Most of the attention, and rightly so is on Red Hood. I loved loved loved, Red Hood as a villain. He had the unpredictability of the Joker, the sass of Nightwing, and the tricks of Batman, which was a great combo. I want more Red Hood! He was morally grey for a long time, and I could not for the life of me work out what his play was, until all the prices come together at the very end. He pushes, and pushed, and pushes Batman, luring him toward that line that he refuses to cross, until even I didn’t know how Batman was going to react to the choice in front of him. There is something undeniable cool about Red Hood, that makes you want him to stick around  for a while.

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Home is where the heart is

One final thing that I want to tell you all about is the depiction of Gotham thought this comic. There are multiple time, and multiple characters, who talk about their city, about ownership and understanding of a place. Each time its fantastic, because Gotham really is this living, breathing city. that breads its own unique breed of criminal and hero. It’s always been the most interesting of the DC location for me, and that has not changed. I always say that Gotham is what has given DC this obsession with being super dark, and I stand by that. These musings of Gotham, make her feel gritty, in a way that contrasts with the fact that we have villains parading round dressed as Clowns, or heroes dressed as giant bats.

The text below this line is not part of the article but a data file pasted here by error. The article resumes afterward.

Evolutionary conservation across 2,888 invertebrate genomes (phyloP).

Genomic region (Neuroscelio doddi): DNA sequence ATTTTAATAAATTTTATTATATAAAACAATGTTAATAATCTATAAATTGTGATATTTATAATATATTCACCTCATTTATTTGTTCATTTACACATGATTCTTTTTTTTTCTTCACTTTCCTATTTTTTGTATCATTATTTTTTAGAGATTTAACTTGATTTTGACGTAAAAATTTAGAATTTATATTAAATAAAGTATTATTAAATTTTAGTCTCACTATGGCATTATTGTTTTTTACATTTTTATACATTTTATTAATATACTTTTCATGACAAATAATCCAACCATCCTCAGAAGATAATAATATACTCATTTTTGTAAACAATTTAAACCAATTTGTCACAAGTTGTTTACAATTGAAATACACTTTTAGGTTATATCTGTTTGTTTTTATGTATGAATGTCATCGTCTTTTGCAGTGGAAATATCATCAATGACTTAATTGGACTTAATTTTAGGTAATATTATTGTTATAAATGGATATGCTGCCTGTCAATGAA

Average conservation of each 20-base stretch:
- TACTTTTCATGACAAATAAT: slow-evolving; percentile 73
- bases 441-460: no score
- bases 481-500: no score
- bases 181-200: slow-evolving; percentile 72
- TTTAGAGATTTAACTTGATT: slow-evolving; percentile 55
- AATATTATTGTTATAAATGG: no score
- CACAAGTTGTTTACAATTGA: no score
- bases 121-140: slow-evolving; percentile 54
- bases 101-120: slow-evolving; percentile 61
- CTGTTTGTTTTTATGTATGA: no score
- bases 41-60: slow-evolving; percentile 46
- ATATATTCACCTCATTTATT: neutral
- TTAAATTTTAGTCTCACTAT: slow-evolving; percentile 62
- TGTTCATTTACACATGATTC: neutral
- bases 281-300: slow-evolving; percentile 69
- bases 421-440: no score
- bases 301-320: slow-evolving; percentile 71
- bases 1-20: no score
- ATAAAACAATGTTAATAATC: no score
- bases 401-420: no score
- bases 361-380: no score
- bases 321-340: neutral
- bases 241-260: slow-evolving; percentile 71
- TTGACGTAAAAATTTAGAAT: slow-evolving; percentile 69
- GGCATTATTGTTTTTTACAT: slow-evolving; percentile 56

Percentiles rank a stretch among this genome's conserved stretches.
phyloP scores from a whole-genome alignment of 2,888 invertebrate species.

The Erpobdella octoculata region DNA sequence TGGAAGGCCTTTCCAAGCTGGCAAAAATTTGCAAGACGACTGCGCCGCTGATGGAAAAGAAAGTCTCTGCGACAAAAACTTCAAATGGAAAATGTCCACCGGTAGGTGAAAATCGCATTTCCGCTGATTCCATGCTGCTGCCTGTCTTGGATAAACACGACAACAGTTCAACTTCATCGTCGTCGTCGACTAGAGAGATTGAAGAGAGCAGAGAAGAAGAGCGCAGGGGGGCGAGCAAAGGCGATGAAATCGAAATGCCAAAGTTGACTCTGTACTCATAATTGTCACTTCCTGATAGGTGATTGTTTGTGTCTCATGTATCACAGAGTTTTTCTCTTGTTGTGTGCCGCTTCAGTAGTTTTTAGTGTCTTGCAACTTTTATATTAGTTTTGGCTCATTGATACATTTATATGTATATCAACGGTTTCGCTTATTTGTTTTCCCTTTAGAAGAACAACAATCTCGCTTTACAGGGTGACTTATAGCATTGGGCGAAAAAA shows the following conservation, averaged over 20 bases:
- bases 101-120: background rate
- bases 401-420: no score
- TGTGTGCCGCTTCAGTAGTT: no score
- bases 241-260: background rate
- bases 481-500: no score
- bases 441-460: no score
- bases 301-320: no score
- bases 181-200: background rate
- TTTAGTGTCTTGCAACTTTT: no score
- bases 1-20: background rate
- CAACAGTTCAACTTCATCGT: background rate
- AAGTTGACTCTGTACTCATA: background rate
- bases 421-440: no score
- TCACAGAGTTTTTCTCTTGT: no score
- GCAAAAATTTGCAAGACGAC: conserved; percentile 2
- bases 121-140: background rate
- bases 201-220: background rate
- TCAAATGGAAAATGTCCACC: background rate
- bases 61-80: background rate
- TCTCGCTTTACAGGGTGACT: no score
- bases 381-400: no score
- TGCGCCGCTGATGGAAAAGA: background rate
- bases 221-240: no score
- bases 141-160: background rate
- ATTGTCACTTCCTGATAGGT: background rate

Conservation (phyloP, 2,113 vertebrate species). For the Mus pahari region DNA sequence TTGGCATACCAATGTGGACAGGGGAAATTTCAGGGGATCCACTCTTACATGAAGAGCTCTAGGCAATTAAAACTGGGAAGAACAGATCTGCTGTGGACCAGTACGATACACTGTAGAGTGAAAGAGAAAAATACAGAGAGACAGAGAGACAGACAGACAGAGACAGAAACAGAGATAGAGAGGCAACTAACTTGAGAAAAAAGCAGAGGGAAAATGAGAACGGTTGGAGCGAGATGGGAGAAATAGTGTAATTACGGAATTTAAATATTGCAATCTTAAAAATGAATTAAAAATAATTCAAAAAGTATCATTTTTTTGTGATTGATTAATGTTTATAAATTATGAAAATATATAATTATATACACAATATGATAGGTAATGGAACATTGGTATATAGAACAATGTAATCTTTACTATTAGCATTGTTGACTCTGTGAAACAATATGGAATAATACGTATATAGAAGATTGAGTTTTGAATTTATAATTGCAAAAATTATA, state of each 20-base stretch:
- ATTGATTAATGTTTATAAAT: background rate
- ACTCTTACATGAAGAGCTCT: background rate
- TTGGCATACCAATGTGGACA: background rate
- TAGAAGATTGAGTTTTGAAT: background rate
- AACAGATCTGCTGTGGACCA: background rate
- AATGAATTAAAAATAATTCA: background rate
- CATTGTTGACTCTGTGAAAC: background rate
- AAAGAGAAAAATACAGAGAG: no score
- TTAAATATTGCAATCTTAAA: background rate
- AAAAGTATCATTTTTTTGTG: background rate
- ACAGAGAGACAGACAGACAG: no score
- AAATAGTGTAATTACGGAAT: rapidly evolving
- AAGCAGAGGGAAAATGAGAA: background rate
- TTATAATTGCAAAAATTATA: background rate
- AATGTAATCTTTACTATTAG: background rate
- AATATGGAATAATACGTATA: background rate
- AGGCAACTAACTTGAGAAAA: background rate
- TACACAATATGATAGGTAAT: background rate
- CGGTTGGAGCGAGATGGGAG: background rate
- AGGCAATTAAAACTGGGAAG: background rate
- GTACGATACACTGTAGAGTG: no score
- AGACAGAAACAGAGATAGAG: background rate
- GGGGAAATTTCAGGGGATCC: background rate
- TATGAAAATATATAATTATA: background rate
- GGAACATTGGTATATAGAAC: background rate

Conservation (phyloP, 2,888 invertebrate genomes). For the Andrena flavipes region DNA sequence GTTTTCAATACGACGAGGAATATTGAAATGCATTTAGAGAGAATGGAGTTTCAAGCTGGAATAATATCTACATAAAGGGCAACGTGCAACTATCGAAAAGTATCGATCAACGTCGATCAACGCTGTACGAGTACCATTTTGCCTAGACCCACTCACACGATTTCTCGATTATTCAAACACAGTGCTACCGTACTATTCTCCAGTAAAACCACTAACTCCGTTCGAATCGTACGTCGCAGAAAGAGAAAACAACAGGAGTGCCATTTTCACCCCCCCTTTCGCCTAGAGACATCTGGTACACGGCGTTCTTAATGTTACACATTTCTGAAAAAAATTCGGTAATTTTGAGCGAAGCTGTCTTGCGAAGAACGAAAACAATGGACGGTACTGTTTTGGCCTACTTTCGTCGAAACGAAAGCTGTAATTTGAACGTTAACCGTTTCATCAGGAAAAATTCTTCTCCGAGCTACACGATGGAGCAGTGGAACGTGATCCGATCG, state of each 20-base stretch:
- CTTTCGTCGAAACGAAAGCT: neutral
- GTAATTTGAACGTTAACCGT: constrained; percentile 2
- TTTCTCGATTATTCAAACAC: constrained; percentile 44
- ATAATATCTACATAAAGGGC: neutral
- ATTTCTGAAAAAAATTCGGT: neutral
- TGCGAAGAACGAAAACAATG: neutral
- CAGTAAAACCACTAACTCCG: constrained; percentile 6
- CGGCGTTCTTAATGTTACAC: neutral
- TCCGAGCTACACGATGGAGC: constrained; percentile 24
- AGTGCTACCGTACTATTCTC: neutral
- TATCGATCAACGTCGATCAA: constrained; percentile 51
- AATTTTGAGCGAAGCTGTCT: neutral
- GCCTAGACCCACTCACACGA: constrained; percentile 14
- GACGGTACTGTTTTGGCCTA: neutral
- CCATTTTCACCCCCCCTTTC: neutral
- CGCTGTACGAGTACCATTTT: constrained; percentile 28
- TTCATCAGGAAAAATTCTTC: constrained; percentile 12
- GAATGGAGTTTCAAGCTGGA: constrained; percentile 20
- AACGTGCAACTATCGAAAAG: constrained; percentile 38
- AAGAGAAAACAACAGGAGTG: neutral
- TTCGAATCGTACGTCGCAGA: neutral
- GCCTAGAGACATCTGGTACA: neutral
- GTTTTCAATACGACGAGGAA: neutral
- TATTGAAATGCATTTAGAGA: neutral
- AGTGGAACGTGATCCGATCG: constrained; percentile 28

All’s well that ends well

Again, I’m not going to tel you want the ended is, and I just have one thing to say, just the one this time I promise. Everything comes full circle, and that in itself is gorgeous.

 

What about you; Have you read Under the Red Hood, and if so what did you think? If not,  have I piqued your interest? What are your favourite comics?

 

Thanks for reading!

Victoria

 

3 thoughts on “Comic Review: Batman: Under the Red Hood”